‡v Vocal scores with .
‡v Chorus scores with .
These subdivisions are used when the accompaniment has been omitted:
‡v Vocal scores without accompaniment.
‡v Chorus scores without accompaniment.
Arranged: Subject Cataloging Manual section H 1160 prescribes the use of the qualifier "Arranged" for subject headings for instrumental music only. It is not added to headings for vocal music, such as songs and choruses. (For subject headings for arranged vocal works, see Subject headings for vocal music; Arrangements.) Add "Arranged" to a heading for the medium for which the piece has been arranged. However, the original medium of performance is used in the uniform title. These uniform title/subject heading combinations would be possible:
|Original medium = flutes; arranged medium = clarinets:|
|uniform title||Trio, ‡m flutes (3), ‡r A major; ‡o arranged|
|subject heading||Woodwind trios (Clarinets (3)), Arranged.|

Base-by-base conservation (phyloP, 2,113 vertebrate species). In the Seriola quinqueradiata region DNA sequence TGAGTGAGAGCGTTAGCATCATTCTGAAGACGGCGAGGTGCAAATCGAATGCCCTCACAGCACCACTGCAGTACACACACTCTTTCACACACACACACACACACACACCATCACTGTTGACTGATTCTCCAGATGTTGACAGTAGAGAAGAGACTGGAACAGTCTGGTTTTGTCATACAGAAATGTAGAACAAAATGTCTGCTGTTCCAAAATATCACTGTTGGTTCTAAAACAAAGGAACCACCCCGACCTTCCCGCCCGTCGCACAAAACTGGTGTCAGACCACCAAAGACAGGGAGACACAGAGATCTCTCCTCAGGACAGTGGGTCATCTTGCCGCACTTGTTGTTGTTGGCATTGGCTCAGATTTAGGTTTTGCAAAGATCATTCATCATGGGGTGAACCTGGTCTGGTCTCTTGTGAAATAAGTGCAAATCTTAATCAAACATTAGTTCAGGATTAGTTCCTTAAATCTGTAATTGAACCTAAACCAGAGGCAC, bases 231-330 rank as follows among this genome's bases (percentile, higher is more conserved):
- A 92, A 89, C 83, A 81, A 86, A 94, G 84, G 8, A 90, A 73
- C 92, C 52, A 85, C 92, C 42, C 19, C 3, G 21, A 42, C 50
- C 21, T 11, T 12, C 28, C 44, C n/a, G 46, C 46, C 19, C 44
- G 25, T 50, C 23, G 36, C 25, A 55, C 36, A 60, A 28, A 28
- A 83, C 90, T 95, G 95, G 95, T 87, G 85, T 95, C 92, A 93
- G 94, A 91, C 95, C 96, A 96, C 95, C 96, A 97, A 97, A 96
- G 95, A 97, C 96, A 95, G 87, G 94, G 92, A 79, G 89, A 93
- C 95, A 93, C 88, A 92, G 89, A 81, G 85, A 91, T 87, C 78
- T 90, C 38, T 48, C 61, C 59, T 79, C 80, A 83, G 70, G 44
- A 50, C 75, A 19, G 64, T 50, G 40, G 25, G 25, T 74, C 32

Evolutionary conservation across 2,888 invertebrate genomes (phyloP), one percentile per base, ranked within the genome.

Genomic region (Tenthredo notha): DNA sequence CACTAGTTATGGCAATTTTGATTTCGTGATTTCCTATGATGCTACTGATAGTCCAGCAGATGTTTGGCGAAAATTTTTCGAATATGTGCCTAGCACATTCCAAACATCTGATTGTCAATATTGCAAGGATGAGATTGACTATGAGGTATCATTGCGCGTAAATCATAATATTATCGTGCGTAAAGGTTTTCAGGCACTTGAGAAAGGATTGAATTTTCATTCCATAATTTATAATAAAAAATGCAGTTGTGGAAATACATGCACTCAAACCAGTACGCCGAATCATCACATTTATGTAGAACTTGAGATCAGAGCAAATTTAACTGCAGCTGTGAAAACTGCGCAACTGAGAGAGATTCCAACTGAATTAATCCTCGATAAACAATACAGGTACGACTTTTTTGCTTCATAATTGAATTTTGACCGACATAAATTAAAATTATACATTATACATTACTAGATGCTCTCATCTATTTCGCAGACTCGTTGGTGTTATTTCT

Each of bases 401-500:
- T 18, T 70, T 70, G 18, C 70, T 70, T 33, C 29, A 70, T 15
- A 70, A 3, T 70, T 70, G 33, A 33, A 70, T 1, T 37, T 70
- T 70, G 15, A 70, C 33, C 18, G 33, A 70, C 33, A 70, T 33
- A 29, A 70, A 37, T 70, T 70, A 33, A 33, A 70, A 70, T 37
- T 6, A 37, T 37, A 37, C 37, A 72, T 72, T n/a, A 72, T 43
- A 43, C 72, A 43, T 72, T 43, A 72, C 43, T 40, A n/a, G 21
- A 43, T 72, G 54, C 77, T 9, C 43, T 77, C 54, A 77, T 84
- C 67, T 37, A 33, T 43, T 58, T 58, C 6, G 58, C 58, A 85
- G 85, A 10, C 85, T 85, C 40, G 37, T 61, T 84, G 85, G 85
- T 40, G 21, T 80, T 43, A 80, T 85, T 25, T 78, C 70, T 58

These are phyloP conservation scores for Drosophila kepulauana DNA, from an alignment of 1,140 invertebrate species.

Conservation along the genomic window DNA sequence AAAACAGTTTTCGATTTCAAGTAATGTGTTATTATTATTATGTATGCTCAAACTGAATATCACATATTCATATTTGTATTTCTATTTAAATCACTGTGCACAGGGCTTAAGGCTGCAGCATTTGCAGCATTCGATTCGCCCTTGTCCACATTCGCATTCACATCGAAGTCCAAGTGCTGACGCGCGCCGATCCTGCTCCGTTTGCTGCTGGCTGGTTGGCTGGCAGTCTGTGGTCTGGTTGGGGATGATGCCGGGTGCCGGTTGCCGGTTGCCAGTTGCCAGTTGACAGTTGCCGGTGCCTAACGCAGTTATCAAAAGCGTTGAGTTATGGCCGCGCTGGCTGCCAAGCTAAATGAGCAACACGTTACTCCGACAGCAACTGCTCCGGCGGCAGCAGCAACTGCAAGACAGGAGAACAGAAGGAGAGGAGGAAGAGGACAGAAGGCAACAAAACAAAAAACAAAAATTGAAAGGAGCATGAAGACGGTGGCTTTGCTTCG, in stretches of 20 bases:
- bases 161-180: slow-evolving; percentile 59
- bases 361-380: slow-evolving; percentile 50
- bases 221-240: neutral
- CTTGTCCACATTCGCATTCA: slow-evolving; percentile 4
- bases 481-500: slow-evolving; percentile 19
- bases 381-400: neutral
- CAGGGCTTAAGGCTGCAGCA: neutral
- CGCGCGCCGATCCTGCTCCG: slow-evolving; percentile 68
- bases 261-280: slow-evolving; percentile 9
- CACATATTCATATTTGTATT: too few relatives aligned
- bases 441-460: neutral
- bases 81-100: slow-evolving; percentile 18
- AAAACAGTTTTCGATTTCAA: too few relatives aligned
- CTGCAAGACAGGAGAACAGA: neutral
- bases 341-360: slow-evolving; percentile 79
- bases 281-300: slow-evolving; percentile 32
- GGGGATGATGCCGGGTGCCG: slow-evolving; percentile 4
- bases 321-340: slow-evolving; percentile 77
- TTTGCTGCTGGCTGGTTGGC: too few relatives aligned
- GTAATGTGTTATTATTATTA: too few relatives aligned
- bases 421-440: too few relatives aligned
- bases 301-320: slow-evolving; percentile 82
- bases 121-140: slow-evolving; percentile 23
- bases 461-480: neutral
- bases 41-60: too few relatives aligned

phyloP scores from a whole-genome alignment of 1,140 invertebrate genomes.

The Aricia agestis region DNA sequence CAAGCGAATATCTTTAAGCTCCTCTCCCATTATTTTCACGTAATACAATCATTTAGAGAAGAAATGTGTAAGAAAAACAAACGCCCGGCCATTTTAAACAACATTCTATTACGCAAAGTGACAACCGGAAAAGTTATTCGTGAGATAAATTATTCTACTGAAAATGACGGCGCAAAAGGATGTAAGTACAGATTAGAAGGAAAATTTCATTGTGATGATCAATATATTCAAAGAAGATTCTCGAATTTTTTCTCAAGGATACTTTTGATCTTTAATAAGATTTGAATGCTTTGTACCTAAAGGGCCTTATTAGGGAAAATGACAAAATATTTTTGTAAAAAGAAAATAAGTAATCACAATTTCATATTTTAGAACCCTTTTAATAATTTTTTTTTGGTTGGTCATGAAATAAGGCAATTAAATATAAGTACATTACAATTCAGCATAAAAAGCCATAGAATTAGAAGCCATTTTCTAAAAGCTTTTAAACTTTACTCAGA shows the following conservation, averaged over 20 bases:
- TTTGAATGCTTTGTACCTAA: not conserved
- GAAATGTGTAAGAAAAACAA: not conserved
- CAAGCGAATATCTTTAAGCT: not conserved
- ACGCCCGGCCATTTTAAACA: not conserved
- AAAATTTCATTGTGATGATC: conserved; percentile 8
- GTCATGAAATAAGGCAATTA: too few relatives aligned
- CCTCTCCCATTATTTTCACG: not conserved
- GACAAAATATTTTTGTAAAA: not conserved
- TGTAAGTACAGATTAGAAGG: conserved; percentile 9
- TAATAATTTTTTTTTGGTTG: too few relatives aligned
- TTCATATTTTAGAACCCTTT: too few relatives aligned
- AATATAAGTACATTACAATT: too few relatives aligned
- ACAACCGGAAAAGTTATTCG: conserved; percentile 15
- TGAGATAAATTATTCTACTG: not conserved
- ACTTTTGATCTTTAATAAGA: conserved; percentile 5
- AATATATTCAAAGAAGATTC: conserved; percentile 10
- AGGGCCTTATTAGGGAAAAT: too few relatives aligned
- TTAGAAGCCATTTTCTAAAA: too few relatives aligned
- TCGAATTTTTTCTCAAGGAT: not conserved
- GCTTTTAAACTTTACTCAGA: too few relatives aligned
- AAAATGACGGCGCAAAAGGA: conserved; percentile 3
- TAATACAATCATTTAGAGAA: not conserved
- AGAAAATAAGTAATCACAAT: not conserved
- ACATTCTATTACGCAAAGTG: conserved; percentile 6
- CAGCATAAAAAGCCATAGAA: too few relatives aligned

|Original medium = violin and orchestra; arranged medium = viola and orchestra:|
|uniform title||Concertos, ‡m violin, orchestra, ‡n op. 61, ‡r D major; ‡o arranged|
|subject heading||Concertos (Viola), Arranged.|
|Original medium = chorus and orchestra; arranged medium = brass quintet:|
|uniform title||Messiah. ‡p Hallelujah; ‡o arranged|
|subject heading||Brass quintets (Horn, trombone, trumpets (2), tuba), Arranged.|
‡v Instrumental settings: Use ‡v Instrumental settings after headings for vocal music that has been arranged for instruments:
|Original medium = voice; arranged medium = woodwind trio:|
|Folk songs ‡v Instrumental settings.||Woodwind trios (Bassoon, flute, oboe), Arranged.|
|Original medium = voice, arranged medium = string quartet:|
|Spirituals (Songs) ‡v Instrumental settings.||String quartets, Arranged.|